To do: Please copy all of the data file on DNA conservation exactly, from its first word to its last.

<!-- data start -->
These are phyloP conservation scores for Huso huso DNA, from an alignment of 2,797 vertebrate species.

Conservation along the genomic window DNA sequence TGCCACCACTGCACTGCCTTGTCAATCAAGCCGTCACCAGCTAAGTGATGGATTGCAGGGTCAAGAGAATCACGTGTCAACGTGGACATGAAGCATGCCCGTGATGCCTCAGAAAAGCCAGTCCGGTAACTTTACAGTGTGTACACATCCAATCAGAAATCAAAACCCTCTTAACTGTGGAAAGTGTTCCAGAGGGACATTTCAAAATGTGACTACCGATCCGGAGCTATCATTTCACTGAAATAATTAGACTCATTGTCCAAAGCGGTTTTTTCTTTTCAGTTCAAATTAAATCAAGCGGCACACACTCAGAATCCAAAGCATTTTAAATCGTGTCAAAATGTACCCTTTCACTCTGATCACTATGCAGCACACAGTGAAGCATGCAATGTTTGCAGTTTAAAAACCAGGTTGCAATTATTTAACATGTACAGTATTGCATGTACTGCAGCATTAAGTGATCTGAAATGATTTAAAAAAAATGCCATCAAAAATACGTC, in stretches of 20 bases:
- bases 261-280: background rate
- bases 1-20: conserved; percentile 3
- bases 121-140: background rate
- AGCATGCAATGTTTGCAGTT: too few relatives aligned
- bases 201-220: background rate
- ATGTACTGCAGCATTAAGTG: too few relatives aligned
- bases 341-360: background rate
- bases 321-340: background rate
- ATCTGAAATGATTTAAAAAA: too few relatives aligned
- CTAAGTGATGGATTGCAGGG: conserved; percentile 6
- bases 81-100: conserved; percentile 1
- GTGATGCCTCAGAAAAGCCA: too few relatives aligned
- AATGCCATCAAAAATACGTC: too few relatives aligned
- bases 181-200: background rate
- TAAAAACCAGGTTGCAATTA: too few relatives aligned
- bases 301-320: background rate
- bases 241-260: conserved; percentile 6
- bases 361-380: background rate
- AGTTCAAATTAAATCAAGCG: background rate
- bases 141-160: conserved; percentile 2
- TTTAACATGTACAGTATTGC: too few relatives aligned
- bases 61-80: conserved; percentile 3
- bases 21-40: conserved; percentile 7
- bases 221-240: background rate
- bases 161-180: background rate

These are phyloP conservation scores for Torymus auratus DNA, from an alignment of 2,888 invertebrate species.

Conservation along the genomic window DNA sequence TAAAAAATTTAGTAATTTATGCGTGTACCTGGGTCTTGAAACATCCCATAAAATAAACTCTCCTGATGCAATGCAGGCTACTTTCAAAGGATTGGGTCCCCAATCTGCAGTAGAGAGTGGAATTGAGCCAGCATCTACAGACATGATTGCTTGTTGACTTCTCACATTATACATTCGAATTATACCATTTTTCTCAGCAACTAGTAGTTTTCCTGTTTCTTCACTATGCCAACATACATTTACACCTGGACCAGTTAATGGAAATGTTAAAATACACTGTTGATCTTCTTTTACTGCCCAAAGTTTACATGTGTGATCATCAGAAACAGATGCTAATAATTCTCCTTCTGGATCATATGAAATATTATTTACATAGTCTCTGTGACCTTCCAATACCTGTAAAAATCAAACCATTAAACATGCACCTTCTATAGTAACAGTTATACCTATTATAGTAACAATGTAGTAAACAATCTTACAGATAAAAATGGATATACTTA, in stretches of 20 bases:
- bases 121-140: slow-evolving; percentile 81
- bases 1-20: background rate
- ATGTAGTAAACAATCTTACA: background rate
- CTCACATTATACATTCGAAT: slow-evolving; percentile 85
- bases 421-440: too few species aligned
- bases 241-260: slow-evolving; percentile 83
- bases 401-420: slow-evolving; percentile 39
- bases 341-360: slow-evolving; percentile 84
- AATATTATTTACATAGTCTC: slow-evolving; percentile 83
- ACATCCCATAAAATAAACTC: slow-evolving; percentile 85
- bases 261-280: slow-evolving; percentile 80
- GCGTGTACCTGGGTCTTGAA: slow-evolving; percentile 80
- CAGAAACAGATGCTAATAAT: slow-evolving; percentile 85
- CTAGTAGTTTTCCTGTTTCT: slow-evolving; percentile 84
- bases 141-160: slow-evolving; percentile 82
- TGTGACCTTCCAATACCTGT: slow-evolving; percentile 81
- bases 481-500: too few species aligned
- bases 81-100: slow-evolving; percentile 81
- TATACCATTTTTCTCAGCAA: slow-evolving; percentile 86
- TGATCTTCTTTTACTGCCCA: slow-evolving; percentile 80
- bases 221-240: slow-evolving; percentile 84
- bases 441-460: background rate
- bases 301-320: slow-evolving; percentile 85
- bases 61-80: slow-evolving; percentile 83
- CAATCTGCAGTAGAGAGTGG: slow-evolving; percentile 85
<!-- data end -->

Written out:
These are phyloP conservation scores for Huso huso DNA, from an alignment of 2,797 vertebrate species.

Conservation along the genomic window DNA sequence TGCCACCACTGCACTGCCTTGTCAATCAAGCCGTCACCAGCTAAGTGATGGATTGCAGGGTCAAGAGAATCACGTGTCAACGTGGACATGAAGCATGCCCGTGATGCCTCAGAAAAGCCAGTCCGGTAACTTTACAGTGTGTACACATCCAATCAGAAATCAAAACCCTCTTAACTGTGGAAAGTGTTCCAGAGGGACATTTCAAAATGTGACTACCGATCCGGAGCTATCATTTCACTGAAATAATTAGACTCATTGTCCAAAGCGGTTTTTTCTTTTCAGTTCAAATTAAATCAAGCGGCACACACTCAGAATCCAAAGCATTTTAAATCGTGTCAAAATGTACCCTTTCACTCTGATCACTATGCAGCACACAGTGAAGCATGCAATGTTTGCAGTTTAAAAACCAGGTTGCAATTATTTAACATGTACAGTATTGCATGTACTGCAGCATTAAGTGATCTGAAATGATTTAAAAAAAATGCCATCAAAAATACGTC, in stretches of 20 bases:
- bases 261-280: background rate
- bases 1-20: conserved; percentile 3
- bases 121-140: background rate
- AGCATGCAATGTTTGCAGTT: too few relatives aligned
- bases 201-220: background rate
- ATGTACTGCAGCATTAAGTG: too few relatives aligned
- bases 341-360: background rate
- bases 321-340: background rate
- ATCTGAAATGATTTAAAAAA: too few relatives aligned
- CTAAGTGATGGATTGCAGGG: conserved; percentile 6
- bases 81-100: conserved; percentile 1
- GTGATGCCTCAGAAAAGCCA: too few relatives aligned
- AATGCCATCAAAAATACGTC: too few relatives aligned
- bases 181-200: background rate
- TAAAAACCAGGTTGCAATTA: too few relatives aligned
- bases 301-320: background rate
- bases 241-260: conserved; percentile 6
- bases 361-380: background rate
- AGTTCAAATTAAATCAAGCG: background rate
- bases 141-160: conserved; percentile 2
- TTTAACATGTACAGTATTGC: too few relatives aligned
- bases 61-80: conserved; percentile 3
- bases 21-40: conserved; percentile 7
- bases 221-240: background rate
- bases 161-180: background rate

These are phyloP conservation scores for Torymus auratus DNA, from an alignment of 2,888 invertebrate species.

Conservation along the genomic window DNA sequence TAAAAAATTTAGTAATTTATGCGTGTACCTGGGTCTTGAAACATCCCATAAAATAAACTCTCCTGATGCAATGCAGGCTACTTTCAAAGGATTGGGTCCCCAATCTGCAGTAGAGAGTGGAATTGAGCCAGCATCTACAGACATGATTGCTTGTTGACTTCTCACATTATACATTCGAATTATACCATTTTTCTCAGCAACTAGTAGTTTTCCTGTTTCTTCACTATGCCAACATACATTTACACCTGGACCAGTTAATGGAAATGTTAAAATACACTGTTGATCTTCTTTTACTGCCCAAAGTTTACATGTGTGATCATCAGAAACAGATGCTAATAATTCTCCTTCTGGATCATATGAAATATTATTTACATAGTCTCTGTGACCTTCCAATACCTGTAAAAATCAAACCATTAAACATGCACCTTCTATAGTAACAGTTATACCTATTATAGTAACAATGTAGTAAACAATCTTACAGATAAAAATGGATATACTTA, in stretches of 20 bases:
- bases 121-140: slow-evolving; percentile 81
- bases 1-20: background rate
- ATGTAGTAAACAATCTTACA: background rate
- CTCACATTATACATTCGAAT: slow-evolving; percentile 85
- bases 421-440: too few species aligned
- bases 241-260: slow-evolving; percentile 83
- bases 401-420: slow-evolving; percentile 39
- bases 341-360: slow-evolving; percentile 84
- AATATTATTTACATAGTCTC: slow-evolving; percentile 83
- ACATCCCATAAAATAAACTC: slow-evolving; percentile 85
- bases 261-280: slow-evolving; percentile 80
- GCGTGTACCTGGGTCTTGAA: slow-evolving; percentile 80
- CAGAAACAGATGCTAATAAT: slow-evolving; percentile 85
- CTAGTAGTTTTCCTGTTTCT: slow-evolving; percentile 84
- bases 141-160: slow-evolving; percentile 82
- TGTGACCTTCCAATACCTGT: slow-evolving; percentile 81
- bases 481-500: too few species aligned
- bases 81-100: slow-evolving; percentile 81
- TATACCATTTTTCTCAGCAA: slow-evolving; percentile 86
- TGATCTTCTTTTACTGCCCA: slow-evolving; percentile 80
- bases 221-240: slow-evolving; percentile 84
- bases 441-460: background rate
- bases 301-320: slow-evolving; percentile 85
- bases 61-80: slow-evolving; percentile 83
- CAATCTGCAGTAGAGAGTGG: slow-evolving; percentile 85